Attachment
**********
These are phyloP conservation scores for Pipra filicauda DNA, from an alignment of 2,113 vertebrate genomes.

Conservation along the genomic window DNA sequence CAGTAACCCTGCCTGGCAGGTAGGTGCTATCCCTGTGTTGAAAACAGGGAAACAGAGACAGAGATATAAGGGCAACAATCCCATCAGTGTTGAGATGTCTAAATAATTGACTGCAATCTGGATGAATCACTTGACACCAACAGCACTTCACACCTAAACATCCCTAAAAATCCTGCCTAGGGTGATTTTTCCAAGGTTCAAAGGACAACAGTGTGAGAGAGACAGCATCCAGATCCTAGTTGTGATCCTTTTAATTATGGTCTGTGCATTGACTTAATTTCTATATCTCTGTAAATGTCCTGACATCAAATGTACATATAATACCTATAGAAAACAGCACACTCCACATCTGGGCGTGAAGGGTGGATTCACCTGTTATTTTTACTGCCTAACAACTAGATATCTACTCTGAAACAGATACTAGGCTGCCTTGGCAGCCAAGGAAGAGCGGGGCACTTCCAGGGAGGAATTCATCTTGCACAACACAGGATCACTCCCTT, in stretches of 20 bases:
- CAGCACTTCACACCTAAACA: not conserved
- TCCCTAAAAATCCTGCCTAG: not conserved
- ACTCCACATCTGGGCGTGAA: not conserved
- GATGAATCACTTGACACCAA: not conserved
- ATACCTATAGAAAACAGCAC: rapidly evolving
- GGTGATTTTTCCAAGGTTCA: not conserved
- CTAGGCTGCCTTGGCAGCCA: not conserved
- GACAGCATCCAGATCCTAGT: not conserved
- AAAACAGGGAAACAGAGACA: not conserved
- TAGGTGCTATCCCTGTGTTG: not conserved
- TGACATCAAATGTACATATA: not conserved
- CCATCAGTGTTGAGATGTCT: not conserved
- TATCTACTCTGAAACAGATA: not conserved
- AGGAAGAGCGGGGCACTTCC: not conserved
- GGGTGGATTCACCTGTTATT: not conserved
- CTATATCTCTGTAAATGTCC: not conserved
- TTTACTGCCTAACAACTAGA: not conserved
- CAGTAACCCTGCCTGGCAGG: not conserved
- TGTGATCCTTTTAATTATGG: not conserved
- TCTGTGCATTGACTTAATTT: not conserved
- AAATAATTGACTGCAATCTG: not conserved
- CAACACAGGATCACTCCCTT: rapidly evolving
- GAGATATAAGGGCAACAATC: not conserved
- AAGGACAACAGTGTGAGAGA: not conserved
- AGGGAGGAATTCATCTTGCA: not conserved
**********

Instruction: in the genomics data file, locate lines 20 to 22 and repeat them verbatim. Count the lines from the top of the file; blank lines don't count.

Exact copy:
- CAGTAACCCTGCCTGGCAGG: not conserved
- TGTGATCCTTTTAATTATGG: not conserved
- TCTGTGCATTGACTTAATTT: not conserved